Letters and Manuscripts — Volume 1 (1844 - 1868)


Lt 15, 1863

Noyes, Brother and Sister

Battle Creek, Michigan

January 24, 1863

Previously unpublished.

Brother and Sister Noyes:

I was shown some things concerning you both, which I must write. I saw that you both have a work to do, a great work, before you can be approbated of God. You have taken hold of the truth, but the truth has not taken hold of you and wrought for you as God designed it should. You have not let the truth and Spirit of God do its office work upon your hearts, and affect your lives, as it surely must if you are saved. 1LtMs, Lt 15, 1863, par. 1

Brother Noyes is coarse and rough, slack in his habits, boisterous in conversation with unbelievers, overbearing and easily raised. He has not had a saving influence among unbelievers. He could not win souls to the truth, but his course has a tendency to drive unbelievers farther off and prejudice them against our faith, and disgust them. 1LtMs, Lt 15, 1863, par. 2

God does not lay upon Brother Noyes any burden for others, for He sees that he has all that he can do to save his own soul. He feels capable of marking out a course for his brethren to pursue. He can see what he thinks they ought to do, but fails to see the work he has to do in order to be a consistent Christian, conforming his life and acts to the truth. Until he does this, he only injures the truth by seeking opportunities to talk with others in regard to it. God excuses him from all such burdens. 1LtMs, Lt 15, 1863, par. 3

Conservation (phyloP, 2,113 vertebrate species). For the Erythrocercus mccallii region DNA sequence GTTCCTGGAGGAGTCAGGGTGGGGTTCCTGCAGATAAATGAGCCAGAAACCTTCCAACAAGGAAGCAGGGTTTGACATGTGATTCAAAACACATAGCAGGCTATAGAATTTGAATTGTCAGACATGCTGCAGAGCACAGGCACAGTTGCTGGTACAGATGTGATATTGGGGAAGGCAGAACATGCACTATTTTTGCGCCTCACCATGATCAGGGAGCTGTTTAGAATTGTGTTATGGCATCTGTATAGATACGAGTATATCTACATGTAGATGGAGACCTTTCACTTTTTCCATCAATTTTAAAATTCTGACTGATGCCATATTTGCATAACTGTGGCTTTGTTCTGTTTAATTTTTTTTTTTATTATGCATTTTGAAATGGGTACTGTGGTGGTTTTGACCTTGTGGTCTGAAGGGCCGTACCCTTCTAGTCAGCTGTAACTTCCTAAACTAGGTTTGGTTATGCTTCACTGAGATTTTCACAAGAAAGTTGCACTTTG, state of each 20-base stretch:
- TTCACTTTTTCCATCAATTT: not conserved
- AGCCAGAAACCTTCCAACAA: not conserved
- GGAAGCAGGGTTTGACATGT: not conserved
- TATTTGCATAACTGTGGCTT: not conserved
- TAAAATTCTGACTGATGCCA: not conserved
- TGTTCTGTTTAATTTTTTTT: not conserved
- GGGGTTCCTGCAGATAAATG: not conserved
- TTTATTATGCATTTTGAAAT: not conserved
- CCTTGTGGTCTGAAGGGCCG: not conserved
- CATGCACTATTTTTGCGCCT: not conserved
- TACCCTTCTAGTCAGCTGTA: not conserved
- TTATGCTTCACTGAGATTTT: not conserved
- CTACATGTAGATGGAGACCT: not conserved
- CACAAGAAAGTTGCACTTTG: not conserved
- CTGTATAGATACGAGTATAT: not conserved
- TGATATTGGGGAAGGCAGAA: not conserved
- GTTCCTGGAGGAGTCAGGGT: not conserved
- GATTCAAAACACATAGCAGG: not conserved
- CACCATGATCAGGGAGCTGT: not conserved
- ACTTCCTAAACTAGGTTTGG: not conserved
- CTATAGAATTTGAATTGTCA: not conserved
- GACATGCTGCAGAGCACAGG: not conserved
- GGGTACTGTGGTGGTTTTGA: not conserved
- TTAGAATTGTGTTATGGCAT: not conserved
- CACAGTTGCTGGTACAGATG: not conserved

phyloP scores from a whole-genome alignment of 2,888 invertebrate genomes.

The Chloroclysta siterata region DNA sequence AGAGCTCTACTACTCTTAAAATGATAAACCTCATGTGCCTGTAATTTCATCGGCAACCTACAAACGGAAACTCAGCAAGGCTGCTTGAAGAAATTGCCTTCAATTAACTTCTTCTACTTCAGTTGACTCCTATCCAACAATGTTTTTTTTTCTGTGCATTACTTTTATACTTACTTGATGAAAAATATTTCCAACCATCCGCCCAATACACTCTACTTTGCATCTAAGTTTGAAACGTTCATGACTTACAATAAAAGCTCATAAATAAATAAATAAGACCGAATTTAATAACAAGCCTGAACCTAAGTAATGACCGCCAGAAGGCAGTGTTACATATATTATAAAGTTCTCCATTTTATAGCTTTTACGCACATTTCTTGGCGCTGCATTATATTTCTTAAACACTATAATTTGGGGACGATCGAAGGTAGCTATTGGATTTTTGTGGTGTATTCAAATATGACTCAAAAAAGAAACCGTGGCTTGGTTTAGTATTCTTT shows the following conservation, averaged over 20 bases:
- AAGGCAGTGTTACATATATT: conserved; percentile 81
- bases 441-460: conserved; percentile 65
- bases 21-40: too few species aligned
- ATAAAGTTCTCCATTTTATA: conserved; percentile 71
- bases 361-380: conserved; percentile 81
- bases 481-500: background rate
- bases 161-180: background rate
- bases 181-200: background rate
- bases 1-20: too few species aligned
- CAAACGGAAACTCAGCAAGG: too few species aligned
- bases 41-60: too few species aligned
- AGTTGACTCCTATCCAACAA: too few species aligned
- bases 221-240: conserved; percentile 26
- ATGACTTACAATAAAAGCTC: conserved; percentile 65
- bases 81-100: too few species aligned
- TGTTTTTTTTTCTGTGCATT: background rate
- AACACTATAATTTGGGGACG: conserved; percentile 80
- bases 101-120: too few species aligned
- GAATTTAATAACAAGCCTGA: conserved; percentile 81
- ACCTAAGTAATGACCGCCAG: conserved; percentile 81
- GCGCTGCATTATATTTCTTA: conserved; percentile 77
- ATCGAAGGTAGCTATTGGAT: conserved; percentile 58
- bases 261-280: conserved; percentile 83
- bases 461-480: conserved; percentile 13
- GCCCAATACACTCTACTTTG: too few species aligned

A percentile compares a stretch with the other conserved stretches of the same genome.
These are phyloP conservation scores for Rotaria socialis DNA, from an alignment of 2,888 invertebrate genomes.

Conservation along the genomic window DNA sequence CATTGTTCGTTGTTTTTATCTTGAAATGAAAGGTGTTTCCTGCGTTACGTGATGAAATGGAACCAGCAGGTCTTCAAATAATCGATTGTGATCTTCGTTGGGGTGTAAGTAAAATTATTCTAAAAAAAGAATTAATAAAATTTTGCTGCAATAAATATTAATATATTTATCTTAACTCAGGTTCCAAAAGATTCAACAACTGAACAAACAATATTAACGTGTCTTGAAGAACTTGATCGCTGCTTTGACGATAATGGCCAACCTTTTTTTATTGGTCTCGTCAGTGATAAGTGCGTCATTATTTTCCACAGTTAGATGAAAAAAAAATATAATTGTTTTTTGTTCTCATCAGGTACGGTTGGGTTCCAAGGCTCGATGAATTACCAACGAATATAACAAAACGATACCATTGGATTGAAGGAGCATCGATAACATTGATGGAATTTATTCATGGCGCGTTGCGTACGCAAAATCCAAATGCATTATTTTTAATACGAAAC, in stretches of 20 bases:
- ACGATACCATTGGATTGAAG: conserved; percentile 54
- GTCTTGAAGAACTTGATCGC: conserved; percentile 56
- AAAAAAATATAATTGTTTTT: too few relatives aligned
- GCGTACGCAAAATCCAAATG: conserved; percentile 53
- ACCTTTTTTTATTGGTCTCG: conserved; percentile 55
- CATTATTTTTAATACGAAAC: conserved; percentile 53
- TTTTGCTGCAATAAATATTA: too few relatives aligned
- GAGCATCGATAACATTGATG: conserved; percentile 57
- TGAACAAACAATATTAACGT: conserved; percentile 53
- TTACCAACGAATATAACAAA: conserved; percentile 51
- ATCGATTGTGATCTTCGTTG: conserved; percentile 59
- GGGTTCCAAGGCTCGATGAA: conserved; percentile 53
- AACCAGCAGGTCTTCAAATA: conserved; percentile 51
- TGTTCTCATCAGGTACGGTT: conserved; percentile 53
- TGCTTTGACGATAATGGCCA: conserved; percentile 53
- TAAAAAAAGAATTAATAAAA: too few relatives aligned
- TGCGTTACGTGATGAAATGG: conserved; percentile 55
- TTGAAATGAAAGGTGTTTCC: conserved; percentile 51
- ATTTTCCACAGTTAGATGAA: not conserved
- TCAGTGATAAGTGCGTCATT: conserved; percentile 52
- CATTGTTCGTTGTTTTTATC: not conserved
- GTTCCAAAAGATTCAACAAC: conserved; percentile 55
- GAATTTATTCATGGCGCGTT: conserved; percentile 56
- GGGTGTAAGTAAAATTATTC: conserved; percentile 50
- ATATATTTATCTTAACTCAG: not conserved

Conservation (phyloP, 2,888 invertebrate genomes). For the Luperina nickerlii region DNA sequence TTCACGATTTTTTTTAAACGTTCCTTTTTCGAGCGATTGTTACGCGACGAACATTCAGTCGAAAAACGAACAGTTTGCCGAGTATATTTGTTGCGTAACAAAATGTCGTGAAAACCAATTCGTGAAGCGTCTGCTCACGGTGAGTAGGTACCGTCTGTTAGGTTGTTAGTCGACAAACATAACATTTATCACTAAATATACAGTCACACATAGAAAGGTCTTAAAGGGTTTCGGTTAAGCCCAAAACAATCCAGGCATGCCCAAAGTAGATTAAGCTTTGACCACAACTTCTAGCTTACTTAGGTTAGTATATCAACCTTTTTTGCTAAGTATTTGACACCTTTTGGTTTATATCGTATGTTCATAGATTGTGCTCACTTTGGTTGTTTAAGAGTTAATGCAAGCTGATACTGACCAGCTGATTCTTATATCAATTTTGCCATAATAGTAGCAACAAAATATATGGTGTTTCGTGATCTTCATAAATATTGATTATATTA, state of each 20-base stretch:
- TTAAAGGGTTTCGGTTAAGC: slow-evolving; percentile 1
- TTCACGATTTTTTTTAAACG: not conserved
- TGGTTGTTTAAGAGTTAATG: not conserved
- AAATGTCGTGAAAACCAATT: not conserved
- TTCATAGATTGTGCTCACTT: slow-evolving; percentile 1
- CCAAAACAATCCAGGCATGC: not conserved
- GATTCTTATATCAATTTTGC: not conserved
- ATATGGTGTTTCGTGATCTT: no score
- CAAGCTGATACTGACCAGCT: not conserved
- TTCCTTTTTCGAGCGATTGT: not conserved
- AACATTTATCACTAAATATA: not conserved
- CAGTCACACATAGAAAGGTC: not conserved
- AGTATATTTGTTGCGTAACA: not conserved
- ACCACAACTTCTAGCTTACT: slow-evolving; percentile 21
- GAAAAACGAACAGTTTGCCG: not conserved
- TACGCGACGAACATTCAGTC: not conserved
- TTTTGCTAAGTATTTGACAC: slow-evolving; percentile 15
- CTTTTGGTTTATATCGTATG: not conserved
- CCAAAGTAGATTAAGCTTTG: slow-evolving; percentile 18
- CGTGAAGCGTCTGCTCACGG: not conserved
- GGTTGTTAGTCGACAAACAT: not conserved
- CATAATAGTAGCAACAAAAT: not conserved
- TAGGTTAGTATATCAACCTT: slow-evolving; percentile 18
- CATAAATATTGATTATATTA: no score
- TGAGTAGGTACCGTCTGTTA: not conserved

The great inquiry with him should be, “What shall I do to be saved?” Your words are rough, not choice and select, and you are a poor representative of the truth. You are not a humble Christian. Your words and acts testify against you. You must entirely reform, or the people of God will advance and leave you far behind. You do not adorn your profession, but by your life and acts cause the enemies of our faith to reproach the truth. 1LtMs, Lt 15, 1863, par. 4

I was shown that your influence at home, in your family, is not good. It is not elevated, but altogether too low, passionate, and harsh. You are teaching your children sad lessons, and impressing their young minds in a wrong way. You do not control yourself and speak mildly, patiently, but you let anger dwell in your heart, and act it out in your family. Again I saw that you were jealous of your brethren. You want to dictate too much and have them come to your ideas, when your judgment is not good and should not be followed. A man who leaves things at such loose ends about his farm and home, who manifests so little order and good taste in his worldly, or business, transactions, should not be very zealous to dictate in regard to church affairs, for [if] his voice should rule in the church, the church would go all to pieces. 1LtMs, Lt 15, 1863, par. 5

I saw that you did not see and realize your lack, your deficiency. You think yourself competent to dictate when you are not. You should put away your jealousy and take a position to listen to your brethren. Unless you do, certain ruin is before you. Your jealousy will only injure and destroy yourself, for your brethren will not notice it. Sacred duties are before them, which they will form. Therefore you will hurt yourself much more than you can them. 1LtMs, Lt 15, 1863, par. 6

You lack judgment, order, refinement, and good taste, and must be willing that your lack should be supplied by their sufficiency. You must be helped by them, advised and counseled by them, and then you should listen to them and be teachable, not think you know it all and can guide them. 1LtMs, Lt 15, 1863, par. 7

By a holy life and godly conversation you can testify to the saving power of the truth. An orderly and correct deportment maintained by you will lead unbelievers to see that the truth has accomplished much for you. It is not enough to merely profess the truth, but all must be doers of the word. All must be workmen. Work out your own salvation with fear and trembling. 1LtMs, Lt 15, 1863, par. 8

(Signed) Ellen G. White.

[P.S.] Brother Maynard, I have no copy of this. Please preserve this. Keep it in your hands and read it to Brother and Sister Noyes. 1LtMs, Lt 15, 1863, par. 9